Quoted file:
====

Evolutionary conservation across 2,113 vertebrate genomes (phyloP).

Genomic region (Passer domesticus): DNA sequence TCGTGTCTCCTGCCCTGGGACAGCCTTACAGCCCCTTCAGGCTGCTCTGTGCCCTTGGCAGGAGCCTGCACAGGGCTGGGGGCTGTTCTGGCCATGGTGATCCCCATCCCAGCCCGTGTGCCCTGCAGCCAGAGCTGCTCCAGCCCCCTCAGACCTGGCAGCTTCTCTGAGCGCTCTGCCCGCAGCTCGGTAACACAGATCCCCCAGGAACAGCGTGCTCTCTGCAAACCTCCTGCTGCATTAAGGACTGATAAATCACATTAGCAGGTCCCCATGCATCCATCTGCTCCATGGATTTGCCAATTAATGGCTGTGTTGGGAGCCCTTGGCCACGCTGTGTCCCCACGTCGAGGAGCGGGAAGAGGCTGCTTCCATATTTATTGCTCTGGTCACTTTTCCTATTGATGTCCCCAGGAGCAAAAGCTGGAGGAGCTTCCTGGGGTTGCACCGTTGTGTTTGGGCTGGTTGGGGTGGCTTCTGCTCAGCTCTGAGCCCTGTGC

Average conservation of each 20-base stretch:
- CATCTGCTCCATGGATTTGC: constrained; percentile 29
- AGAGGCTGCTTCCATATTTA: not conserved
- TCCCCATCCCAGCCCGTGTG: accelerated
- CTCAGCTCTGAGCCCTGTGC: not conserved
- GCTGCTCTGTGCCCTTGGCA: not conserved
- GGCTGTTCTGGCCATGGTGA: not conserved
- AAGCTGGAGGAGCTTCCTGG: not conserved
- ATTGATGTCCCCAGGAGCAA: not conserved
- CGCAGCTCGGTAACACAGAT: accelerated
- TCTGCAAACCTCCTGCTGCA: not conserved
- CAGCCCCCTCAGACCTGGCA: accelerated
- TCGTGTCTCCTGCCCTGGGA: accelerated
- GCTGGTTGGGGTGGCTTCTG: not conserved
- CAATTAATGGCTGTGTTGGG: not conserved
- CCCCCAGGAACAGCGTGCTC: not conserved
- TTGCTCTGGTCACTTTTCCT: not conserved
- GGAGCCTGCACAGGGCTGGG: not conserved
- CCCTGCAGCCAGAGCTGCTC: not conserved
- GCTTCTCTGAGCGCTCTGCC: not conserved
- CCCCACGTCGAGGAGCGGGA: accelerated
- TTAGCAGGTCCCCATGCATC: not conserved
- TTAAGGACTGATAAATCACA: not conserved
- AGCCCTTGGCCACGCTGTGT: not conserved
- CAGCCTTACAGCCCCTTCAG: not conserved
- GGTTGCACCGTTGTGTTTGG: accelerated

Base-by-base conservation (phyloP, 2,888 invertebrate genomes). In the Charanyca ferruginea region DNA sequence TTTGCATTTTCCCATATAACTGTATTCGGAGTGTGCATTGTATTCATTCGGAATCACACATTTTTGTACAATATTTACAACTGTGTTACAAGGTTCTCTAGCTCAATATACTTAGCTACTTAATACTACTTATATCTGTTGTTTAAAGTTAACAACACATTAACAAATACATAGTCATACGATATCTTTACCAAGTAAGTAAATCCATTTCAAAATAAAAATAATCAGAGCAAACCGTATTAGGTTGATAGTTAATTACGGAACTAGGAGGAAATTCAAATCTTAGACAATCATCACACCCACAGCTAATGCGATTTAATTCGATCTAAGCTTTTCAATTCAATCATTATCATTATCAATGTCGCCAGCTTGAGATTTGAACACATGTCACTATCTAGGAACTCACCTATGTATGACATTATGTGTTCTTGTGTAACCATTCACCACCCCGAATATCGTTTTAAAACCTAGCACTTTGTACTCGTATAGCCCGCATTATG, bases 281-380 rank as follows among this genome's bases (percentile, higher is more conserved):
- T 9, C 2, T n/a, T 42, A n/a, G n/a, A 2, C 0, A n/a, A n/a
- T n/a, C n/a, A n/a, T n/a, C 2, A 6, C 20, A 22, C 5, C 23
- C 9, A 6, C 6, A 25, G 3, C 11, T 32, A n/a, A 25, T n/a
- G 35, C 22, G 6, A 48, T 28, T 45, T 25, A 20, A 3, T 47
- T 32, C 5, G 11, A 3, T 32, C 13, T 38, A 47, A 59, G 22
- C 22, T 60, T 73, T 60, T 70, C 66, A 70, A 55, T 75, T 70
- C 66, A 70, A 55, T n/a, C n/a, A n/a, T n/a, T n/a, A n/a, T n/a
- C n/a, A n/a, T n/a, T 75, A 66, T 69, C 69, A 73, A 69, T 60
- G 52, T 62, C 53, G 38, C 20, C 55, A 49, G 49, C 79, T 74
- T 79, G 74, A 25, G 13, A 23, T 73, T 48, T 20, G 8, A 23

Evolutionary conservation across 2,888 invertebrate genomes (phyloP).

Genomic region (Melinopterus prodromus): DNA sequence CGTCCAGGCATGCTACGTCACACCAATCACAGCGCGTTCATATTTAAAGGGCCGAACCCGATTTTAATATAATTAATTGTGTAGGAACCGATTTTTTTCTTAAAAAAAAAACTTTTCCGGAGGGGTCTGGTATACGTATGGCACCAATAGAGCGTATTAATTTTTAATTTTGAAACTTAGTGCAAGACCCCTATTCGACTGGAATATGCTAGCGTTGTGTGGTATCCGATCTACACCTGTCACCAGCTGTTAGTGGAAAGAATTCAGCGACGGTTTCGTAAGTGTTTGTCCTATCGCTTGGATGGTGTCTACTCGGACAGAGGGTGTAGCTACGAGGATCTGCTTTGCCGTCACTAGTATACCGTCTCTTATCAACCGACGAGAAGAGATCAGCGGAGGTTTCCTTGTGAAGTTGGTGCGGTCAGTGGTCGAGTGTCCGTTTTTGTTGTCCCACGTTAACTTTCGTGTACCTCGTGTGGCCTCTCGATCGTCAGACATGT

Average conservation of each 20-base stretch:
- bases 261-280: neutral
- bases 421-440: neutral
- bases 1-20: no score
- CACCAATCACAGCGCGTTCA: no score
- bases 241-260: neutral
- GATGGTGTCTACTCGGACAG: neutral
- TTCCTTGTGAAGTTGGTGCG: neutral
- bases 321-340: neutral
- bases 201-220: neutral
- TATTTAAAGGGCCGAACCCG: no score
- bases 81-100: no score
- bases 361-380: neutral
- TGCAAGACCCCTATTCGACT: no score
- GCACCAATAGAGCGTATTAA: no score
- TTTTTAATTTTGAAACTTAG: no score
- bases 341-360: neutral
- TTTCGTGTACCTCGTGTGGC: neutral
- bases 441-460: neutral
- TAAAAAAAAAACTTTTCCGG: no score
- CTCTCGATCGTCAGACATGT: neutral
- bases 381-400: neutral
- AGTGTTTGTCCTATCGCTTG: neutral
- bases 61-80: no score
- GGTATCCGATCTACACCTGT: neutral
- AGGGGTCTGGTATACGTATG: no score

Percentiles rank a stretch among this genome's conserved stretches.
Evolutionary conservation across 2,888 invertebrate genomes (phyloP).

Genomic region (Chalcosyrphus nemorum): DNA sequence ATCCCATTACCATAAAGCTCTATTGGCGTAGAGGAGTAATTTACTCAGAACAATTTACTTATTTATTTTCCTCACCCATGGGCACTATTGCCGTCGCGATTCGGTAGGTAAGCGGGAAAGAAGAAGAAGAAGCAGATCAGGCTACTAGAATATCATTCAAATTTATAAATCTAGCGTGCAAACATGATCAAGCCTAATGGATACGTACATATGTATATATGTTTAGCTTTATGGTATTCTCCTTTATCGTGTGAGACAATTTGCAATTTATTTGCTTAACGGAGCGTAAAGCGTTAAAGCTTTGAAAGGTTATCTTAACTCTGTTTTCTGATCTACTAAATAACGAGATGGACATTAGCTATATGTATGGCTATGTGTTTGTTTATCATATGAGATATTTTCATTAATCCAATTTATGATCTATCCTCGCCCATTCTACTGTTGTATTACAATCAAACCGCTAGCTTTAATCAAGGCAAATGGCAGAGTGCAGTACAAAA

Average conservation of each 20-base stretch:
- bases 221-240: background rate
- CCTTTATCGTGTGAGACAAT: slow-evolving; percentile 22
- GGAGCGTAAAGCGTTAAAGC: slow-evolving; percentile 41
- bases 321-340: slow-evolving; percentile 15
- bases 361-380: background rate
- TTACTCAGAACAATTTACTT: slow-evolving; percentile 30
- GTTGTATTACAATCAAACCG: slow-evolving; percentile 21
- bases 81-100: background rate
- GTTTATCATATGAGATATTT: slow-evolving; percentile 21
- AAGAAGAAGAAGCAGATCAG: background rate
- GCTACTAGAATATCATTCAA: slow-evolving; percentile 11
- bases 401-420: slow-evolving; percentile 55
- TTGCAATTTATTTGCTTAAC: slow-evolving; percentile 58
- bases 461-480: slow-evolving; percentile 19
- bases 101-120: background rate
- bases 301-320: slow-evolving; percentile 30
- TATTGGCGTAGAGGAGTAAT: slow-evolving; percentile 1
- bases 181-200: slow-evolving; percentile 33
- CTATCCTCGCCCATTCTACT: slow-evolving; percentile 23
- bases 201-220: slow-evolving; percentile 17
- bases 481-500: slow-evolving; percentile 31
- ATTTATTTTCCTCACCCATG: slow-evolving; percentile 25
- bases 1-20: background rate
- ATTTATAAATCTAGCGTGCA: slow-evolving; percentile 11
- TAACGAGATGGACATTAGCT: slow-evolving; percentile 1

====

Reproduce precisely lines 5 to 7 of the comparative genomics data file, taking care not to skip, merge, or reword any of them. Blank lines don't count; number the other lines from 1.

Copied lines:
- AGAGGCTGCTTCCATATTTA: not conserved
- TCCCCATCCCAGCCCGTGTG: accelerated
- CTCAGCTCTGAGCCCTGTGC: not conserved